I will be looking for one next summer...I'm going to contact a guy who ran a business that remodeled gas stations and I'll bet he still has contacts for getting me one. I do mostly bodywork and I can't use a side-post lift.
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  #37 (permalink)  
Old 03-17-2011, 02:51 PM
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Here is a pic of my 62 Cadillac hearse on the single post lift. It works great.

Tom.
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  #38 (permalink)  
Old 03-18-2011, 02:12 PM
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nice freaking wagon you have there, still have it?
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  #39 (permalink)  
Old 03-18-2011, 05:20 PM
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I painted the car in my garage. Black does suck to paint though. But it does look poured on???? I sold the Hearse a few months ago for $15,500 The lift works for everything I own.
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  #40 (permalink)  
Old 03-19-2011, 01:50 PM
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Quote:
Originally Posted by Sanctifier
Guess who has an appointment this week to contribute design suggestions?... and my last stop will be to beg for one for "peanuts." It will be perfect for my future ToyRoom at home.
I know this comment was made over 3 years ago, but it sill makes me smirk that I actually found a sign that reads "DAD'S TOY SHOP" on Freemont Street in Las Vegas. Just HAD to have it for my new garage.
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  #41 (permalink)  
Old 03-24-2011, 07:37 PM
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In-Ground post lifts are great for small spaces. For doing brakes, tires, and basic maintenace I actually prefer using them. They do have limitations for exhaust work and are not as safe as 2-post lifts with locks. If you service it right and make sure it has oil, you will be good.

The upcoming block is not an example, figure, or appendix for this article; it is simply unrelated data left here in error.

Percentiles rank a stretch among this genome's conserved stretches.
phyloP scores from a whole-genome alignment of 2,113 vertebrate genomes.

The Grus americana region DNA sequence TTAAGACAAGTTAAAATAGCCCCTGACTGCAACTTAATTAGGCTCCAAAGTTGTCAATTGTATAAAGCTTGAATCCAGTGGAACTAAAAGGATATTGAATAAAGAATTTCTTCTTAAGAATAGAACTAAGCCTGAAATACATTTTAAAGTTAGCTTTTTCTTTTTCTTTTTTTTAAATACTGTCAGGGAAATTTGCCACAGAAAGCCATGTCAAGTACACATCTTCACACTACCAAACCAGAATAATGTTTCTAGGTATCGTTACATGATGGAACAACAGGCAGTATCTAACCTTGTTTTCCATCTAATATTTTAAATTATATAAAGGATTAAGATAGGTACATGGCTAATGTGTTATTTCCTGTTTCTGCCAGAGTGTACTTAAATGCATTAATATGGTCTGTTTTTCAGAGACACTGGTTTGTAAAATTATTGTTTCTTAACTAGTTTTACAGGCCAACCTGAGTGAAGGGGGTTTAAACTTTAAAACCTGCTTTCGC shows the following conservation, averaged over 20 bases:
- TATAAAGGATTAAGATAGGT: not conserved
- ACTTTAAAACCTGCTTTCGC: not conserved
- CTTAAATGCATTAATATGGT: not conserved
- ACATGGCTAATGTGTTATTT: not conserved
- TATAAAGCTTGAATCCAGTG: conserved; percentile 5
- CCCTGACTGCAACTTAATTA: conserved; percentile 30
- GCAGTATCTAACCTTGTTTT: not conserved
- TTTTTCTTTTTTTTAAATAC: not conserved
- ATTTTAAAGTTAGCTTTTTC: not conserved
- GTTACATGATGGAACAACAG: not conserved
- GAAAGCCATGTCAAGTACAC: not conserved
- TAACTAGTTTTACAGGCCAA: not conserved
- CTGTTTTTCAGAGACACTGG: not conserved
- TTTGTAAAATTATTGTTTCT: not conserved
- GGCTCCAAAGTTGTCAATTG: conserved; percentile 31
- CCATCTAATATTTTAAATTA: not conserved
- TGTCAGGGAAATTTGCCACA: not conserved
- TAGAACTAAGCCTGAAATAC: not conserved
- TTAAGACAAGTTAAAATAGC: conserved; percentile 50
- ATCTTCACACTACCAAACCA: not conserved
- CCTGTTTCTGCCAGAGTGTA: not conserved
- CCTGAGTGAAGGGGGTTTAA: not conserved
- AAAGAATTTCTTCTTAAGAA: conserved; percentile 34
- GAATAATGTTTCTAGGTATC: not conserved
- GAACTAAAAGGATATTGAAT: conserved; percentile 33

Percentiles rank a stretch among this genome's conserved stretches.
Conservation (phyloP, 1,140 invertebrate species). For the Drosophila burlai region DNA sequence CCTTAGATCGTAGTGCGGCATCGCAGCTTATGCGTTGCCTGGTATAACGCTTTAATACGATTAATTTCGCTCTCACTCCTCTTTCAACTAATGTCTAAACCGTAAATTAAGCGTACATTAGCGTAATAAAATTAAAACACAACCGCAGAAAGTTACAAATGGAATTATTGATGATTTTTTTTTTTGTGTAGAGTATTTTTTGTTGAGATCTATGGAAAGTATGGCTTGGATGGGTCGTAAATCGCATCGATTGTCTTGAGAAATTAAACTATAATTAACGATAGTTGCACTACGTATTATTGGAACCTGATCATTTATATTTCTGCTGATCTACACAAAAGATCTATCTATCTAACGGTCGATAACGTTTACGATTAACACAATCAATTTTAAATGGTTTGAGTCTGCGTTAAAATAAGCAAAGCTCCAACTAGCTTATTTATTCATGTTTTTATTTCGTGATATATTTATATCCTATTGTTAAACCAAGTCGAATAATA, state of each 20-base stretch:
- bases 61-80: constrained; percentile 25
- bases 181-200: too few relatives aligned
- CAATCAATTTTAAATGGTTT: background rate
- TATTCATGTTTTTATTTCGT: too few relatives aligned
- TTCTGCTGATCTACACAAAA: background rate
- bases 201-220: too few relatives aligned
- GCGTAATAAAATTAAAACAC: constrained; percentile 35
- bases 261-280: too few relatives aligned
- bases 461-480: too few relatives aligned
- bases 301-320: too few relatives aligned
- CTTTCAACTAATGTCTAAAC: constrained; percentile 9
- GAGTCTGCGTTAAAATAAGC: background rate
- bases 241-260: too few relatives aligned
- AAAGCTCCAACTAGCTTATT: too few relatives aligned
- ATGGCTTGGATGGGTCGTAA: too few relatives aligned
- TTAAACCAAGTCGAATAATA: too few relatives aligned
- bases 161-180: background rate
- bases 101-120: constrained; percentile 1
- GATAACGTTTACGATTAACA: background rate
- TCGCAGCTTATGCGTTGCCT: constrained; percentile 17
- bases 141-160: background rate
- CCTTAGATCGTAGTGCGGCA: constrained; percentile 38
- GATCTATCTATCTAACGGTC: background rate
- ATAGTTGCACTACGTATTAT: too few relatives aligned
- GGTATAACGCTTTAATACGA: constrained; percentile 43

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  #42 (permalink)  
Old 04-09-2011, 07:28 AM
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For doing body and paint work,those are the best kind of lifts you can get...very hard to find because eventually they all leak and are hard to repair.I wish I had another one..Its nice to sit in my office chair and replace rockers or do bodywork and paint the bottoms of cars....sitting down..
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  #43 (permalink)  
Old 04-09-2011, 09:20 AM
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lifts

When I lived in Calif we did a demo on a gas station that was only 10 years old. The city rezoned the property and the property was worth more when combined with the adjacent vacant lot. The thing to look for is where the air line hooks up. and be careful not to break any fittings, The City inspector was there to check for oil leaks and soil contamination. There were 2 lifts, My neighbor put his outside next to his garage and a new walk thru door. He filled his with peanut oil and kept the receipt so he wouldn't have any problems with soil contamination. a lot of tree huggers watch what you are doing, working on a car in the backyard, spilling oil in the dirt etc, etc. mosr cities in Calif would require a secondary containment in case of a leak. a concrete pit that can be inspected for leaks that the hoist is mounted in.
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  #44 (permalink)  
Old 04-09-2011, 09:30 AM
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lift table

I got paid to take out a southworth 4 ft SQ sissor lift table, It only goes 4 ft high but is excellenat for working on a lot of projects, and ideal for the roadster body. I recessed it so it lowers to floor height, I welded a bunch of the mini slide in trailer hitches receiver tubing, some at 45 *, others square, I have a lot of tools bolted to a plate with the slide in hitch tube, Vise, Pipe vise, Mini sheet metal brake planishing hammer, bead roller , tubing roller. etc
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  #45 (permalink)  
Old 04-09-2011, 09:56 AM
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Quote:
Originally Posted by timothale
He filled his with peanut oil
did peanut oil work?
that is an excellent idea.